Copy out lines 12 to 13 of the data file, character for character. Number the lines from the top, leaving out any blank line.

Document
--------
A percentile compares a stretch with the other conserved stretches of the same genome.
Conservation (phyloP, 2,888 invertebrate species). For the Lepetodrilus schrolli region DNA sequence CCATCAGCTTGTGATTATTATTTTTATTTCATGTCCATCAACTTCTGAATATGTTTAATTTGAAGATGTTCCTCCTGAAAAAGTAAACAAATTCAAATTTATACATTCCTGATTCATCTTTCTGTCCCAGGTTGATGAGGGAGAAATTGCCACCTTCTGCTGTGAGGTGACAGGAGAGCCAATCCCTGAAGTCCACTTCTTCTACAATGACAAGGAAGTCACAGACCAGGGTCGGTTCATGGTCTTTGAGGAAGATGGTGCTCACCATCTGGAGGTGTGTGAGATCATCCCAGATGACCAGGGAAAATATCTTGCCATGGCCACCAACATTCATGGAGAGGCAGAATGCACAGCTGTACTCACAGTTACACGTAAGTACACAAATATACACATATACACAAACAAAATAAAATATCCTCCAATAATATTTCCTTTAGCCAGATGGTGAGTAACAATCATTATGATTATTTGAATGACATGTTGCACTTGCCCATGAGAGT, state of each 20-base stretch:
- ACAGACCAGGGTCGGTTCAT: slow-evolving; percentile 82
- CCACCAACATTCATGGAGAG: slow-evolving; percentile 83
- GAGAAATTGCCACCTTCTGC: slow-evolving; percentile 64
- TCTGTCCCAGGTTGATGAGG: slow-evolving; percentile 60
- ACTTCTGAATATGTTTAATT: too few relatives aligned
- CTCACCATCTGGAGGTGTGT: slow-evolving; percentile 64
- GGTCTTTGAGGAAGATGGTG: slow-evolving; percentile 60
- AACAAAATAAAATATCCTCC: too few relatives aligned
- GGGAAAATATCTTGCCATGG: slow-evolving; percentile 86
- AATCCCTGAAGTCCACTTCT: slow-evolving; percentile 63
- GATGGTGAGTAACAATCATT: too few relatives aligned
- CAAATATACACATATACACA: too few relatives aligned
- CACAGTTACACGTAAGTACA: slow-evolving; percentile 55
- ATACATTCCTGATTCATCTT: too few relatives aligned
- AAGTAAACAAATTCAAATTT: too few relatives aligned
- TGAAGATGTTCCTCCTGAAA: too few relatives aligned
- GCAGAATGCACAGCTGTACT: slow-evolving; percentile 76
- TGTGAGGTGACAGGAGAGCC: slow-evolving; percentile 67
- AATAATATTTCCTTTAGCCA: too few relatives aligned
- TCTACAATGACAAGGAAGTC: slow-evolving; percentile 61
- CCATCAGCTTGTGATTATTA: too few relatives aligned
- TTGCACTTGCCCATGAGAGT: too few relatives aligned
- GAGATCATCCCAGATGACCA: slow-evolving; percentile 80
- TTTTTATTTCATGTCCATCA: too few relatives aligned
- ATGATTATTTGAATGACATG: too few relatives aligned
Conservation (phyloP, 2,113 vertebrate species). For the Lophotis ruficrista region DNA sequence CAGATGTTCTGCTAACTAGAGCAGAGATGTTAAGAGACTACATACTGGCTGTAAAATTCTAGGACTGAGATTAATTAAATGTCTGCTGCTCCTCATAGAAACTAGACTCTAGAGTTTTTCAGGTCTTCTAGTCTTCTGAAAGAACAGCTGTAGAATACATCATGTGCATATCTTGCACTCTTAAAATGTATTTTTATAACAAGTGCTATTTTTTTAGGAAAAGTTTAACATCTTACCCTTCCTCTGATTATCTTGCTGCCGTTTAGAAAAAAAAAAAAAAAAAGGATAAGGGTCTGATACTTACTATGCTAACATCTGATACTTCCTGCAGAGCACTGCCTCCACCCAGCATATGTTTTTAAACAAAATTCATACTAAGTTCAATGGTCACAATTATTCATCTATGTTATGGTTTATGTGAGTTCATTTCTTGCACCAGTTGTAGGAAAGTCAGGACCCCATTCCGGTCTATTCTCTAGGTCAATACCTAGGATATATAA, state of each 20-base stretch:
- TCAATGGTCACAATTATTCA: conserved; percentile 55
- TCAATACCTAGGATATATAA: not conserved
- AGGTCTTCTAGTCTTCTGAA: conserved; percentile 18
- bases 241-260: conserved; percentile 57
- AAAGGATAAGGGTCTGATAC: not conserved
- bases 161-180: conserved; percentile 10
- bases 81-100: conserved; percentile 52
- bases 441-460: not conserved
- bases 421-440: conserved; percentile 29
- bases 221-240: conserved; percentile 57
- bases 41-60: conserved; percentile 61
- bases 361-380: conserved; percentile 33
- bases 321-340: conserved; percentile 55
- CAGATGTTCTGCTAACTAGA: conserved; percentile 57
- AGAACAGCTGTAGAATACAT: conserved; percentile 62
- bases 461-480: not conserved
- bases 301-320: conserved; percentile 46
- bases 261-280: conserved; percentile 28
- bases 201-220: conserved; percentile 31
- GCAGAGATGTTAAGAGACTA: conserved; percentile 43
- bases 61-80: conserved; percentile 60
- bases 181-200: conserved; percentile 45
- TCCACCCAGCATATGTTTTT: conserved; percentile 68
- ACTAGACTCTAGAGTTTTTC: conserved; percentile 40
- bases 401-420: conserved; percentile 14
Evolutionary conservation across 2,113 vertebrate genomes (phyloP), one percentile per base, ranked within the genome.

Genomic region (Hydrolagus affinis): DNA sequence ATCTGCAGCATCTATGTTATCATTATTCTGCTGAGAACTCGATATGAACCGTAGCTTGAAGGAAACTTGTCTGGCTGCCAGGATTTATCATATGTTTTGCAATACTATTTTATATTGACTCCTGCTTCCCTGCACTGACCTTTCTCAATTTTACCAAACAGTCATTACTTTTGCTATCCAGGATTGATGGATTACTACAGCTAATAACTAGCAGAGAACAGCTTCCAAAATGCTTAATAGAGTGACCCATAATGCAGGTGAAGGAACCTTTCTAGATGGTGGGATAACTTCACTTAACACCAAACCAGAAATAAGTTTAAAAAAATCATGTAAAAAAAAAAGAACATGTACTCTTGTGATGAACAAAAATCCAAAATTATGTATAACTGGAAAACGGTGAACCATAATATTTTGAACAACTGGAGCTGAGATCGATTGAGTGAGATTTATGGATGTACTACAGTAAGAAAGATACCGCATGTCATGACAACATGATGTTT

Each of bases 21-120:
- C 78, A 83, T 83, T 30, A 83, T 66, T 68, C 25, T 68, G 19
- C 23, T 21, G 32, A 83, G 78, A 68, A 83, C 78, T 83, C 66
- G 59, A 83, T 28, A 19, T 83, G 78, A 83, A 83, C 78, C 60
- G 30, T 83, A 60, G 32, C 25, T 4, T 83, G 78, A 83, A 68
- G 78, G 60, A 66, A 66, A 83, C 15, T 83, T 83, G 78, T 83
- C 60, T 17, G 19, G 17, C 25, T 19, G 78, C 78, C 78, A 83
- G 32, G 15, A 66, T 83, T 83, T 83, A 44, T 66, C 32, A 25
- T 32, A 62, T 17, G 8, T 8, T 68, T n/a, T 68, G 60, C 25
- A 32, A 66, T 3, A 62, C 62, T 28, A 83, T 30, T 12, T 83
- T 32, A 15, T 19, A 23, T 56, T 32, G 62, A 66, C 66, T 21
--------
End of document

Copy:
- AATCCCTGAAGTCCACTTCT: slow-evolving; percentile 63
- GATGGTGAGTAACAATCATT: too few relatives aligned